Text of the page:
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Man charged for kidnapping, and sexual assault in 2002 cold case

After several years, suspect DNA was matched to the investigation and an arrest was made, police said Friday.

WYOMING, Mich. — Wyoming Police say they've arrested the person who kidnapped and sexually assaulted a 4-year-old girl more than 18 years ago. 

According to court records, Richard Samuel Adams, 44, is charged with first-degree criminal sexual conduct and kidnapping. His bond was denied. 

The investigation started back in August of 2002, when the Wyoming Department of Public Safety said a 4-year-old child was taken from the Amsterdam Gardens Apartment complex on Eastern Avenue. Authorities said the child later showed up on a stranger's front porch in rural Algoma Township. 

According to a press release from the police department, detectives worked the case for several months and checked on it in the last several years. 

Recently, investigators received a call from the Michigan State Police Grand Rapids DNA Unit. Wyoming Police said suspect DNA collected during the initial investigation of the now cold case had been preliminarily matched to a subject recently arrested outside of Kent County in a completely unrelated incident. 

After that arrest, the suspect was subjected to an arrest record DNA swab and that sample was entered into MSP’s DNA database, CODIS, leading to the match. 

Detectives reopened the case and uncovered further information linking the suspect to the scene of the abduction in 2002. The facts were presented to Kent County Prosecutor Chris Becker who authorized arrest warrants for a kidnapping and criminal sexual conduct charges -- crimes that potentially carry life sentences. 

With help from MSP and Grand Rapids Police, investigators located the Adams in Grand Rapids Thursday, Nov. 19. He was taken into custody without incident and booked into the Kent County Jail.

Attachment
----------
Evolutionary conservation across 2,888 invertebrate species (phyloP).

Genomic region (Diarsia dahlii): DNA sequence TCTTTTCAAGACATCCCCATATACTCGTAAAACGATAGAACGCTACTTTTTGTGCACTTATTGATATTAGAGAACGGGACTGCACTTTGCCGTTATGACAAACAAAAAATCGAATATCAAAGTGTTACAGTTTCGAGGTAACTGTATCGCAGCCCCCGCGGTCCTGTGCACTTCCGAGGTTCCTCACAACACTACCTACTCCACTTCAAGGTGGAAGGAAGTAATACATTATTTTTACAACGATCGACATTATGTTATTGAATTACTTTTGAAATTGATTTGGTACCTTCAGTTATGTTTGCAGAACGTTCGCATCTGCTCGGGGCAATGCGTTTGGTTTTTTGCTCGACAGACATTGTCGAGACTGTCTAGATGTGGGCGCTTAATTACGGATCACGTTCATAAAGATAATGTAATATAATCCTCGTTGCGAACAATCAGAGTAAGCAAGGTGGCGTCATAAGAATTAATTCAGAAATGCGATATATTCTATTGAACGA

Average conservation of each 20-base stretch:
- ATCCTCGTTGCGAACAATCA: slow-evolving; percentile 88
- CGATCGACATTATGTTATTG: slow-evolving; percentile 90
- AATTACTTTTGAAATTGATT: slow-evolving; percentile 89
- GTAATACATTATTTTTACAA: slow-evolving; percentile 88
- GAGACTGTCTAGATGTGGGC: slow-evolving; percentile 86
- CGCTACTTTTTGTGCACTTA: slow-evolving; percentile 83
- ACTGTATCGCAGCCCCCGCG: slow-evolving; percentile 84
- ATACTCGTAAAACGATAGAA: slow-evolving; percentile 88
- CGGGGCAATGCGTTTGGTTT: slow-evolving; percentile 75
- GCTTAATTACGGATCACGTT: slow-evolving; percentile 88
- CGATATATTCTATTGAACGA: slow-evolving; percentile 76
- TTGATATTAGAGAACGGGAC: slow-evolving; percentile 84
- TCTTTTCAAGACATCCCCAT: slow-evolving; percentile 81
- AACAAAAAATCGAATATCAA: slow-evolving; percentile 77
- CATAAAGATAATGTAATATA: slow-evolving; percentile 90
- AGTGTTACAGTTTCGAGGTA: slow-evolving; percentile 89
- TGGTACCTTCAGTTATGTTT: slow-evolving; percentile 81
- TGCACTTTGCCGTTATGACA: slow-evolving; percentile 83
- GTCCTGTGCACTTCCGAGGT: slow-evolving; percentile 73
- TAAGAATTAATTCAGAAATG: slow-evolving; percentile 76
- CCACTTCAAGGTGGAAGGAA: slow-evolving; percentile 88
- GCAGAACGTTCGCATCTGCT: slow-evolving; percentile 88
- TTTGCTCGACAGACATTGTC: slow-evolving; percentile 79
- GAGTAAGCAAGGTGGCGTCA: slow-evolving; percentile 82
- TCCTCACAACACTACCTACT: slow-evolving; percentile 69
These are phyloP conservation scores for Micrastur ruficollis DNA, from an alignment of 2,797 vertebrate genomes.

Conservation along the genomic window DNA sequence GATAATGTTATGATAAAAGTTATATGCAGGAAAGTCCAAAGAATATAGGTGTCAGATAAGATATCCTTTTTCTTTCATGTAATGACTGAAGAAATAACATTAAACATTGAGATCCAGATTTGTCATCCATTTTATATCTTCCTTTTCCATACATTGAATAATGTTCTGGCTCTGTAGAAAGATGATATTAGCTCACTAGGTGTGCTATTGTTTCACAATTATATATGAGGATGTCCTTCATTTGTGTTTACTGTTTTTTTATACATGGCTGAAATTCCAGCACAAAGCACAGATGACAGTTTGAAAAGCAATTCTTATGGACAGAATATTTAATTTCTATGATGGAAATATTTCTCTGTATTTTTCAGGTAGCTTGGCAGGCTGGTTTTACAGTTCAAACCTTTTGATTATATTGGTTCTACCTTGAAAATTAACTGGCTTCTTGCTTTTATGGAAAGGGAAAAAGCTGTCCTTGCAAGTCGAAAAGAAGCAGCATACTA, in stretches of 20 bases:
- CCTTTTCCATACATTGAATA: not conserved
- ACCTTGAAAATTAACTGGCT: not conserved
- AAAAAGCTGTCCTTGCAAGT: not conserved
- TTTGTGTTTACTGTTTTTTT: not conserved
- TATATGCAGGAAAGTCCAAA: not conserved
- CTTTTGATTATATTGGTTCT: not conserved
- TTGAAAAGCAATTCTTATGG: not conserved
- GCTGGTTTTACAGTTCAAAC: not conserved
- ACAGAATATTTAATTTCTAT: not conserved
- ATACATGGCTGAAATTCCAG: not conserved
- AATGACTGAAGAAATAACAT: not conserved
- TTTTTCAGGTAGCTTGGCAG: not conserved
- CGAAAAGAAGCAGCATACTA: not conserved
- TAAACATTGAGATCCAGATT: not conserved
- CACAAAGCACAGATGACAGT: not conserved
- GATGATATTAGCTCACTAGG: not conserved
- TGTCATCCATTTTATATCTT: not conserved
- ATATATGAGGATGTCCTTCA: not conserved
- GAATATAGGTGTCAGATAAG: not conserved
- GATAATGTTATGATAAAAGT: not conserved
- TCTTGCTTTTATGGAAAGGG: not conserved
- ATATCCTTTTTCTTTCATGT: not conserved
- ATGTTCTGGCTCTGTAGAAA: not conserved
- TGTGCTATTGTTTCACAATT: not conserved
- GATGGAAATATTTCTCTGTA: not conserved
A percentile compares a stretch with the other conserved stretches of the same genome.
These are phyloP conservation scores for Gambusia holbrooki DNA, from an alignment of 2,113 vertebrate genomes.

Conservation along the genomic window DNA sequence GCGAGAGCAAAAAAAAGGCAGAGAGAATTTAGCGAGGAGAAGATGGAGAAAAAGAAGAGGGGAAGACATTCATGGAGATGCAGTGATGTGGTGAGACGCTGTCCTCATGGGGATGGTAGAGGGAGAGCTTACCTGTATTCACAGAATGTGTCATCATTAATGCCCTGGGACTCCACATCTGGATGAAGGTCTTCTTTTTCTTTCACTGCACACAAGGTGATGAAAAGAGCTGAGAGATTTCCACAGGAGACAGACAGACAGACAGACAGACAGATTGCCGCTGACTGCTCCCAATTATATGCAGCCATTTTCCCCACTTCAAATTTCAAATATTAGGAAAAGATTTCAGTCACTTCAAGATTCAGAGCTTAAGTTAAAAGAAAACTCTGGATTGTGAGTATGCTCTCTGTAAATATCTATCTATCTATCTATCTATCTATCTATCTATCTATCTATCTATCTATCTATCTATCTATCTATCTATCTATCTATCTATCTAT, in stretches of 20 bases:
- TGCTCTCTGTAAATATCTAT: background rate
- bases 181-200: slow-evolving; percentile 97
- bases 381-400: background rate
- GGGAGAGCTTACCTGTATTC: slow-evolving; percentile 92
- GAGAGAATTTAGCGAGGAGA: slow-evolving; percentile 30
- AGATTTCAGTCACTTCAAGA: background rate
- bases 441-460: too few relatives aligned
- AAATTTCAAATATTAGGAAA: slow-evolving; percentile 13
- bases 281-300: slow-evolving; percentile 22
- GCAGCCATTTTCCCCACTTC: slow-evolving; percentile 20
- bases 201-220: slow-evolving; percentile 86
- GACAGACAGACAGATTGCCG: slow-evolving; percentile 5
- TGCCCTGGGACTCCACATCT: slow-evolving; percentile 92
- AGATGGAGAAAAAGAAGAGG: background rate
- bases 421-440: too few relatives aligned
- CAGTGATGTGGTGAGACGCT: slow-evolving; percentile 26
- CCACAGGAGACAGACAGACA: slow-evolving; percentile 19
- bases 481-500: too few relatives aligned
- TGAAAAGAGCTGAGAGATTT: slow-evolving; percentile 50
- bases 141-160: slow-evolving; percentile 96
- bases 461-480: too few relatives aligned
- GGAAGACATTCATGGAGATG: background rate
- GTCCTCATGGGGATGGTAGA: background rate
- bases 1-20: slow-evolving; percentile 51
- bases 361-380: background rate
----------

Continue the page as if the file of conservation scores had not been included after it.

Kimberly Koster, now Wyoming's Police Chief, was a detective working the case in 2002. She sad this case has really stuck with many of her fellow detectives. 

"Whenever we deal with children who are victims of crimes, it’s difficult," said Koster, "But in this case, it’s extremely difficult. What she had gone through, imagining what she experienced, and what terror she went through, and the brutality of that type of crime."

Koster said the arrest brought back memories for her, she can remember standing in certain spots, or thinking certain thoughts during the investigation. 

"I had one detective tell me. 'I think I can retire now,'" said Koster, "It's these kind of cases that stick with you your entire career. You want to solve it before you call it quits. This is what police work is about. There’s been a lot of talk about what our role is in society lately. It couldn’t be any more clear this is one of our major roles: to solve crimes like this and bring justice to the victim."

Koster said she and her detectives have spoken with the victim and her family, and hopes this can help them move forward. She acknowledged the suspect is innocent until proven guilty, but said she felt a great sense of satisfaction, and this was a big break in the case. 

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